What is Embodied-Relational Therapy?
Embodied-Relational Therapy (ERT) is a school of body psychotherapy originally developed by Nick Totton and Em Edmondson in the late 1980s. The fundamental assumption of Embodied-Relational Therapy is that we all do the best we possibly can - the best that we know so far. Each individual has come up with the best solution to the environment in which they have found themselves.
At the same time, each person is seeking, consciously or unconsciously, to change their behavioural style to match current conditions. Whatever appears in a person's life as a problem, a symptom, a conflict, can also be understood as an incomplete attempt to change and grow.
As with all body psychotherapy Embodied Relational Therapy maintains a constant awareness of the fact that we are ‘embodied’ – we exist on this earth as a body. The sensations, feelings and experiences of our body as are important as important as the experiences in the top part of our body – our mind.
ERT uses a four stage model of the treatment:
- Contact. Having contact means avoiding three dangers: invasion, separation, and merging.
- Information gathering. What is our attention being drawn to (or away from), what is going on in our own and other bodies.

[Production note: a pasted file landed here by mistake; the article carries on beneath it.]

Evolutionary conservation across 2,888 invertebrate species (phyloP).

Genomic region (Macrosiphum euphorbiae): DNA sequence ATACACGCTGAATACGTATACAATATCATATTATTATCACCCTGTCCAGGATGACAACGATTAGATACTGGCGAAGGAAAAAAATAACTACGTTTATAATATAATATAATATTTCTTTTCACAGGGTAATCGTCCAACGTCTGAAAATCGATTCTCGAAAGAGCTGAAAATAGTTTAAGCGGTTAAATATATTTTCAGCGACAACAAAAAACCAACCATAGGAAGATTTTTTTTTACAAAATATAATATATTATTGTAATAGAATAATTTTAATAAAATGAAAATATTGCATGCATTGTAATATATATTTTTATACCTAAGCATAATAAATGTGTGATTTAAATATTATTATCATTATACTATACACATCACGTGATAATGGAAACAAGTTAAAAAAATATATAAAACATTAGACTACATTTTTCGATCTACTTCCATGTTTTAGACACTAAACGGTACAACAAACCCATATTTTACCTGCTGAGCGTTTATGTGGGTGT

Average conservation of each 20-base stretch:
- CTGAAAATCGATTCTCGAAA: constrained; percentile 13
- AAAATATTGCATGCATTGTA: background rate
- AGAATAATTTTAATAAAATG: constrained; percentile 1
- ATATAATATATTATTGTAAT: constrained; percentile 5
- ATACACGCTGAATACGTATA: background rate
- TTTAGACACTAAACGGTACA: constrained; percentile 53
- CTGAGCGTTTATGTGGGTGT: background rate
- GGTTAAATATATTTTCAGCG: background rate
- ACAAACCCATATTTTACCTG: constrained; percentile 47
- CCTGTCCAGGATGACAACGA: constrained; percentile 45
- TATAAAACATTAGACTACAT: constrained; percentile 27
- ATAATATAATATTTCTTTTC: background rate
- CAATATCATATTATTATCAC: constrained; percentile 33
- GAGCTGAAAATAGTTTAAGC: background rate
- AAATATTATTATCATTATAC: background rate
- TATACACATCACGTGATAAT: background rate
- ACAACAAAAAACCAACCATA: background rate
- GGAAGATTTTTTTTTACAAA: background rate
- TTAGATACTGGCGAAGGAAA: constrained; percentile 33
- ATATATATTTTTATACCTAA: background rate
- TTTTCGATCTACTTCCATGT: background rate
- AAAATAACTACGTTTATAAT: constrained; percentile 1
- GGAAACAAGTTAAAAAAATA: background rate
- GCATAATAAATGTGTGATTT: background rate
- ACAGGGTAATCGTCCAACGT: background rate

- Amplification. Especially through body experience, for example breath work, postures or gestures
- Integration. integration is the process by which the whole body-mind assimilates it’s experiences and grows or develops as a result.
ERT Training consists of 3 years long courses which must be completed in sequence but not necessary in consecutive years.
Year One Foundation Training:
Training in ERT skills, perspectives and Metaskills. Four five-day residential's. The first year training should equip you to use ERT in your existing practice.
Year Two Advanced training:
Year Two gives you the chance to explore your own embodiment more deeply and systematically, and to become comfortable with hands-on relational bodywork.
Year Three Wild Therapy:
An exploration and celebration of therapy’s wildness, its capacity to transcend the limitations we place on our own creativity and connectedness.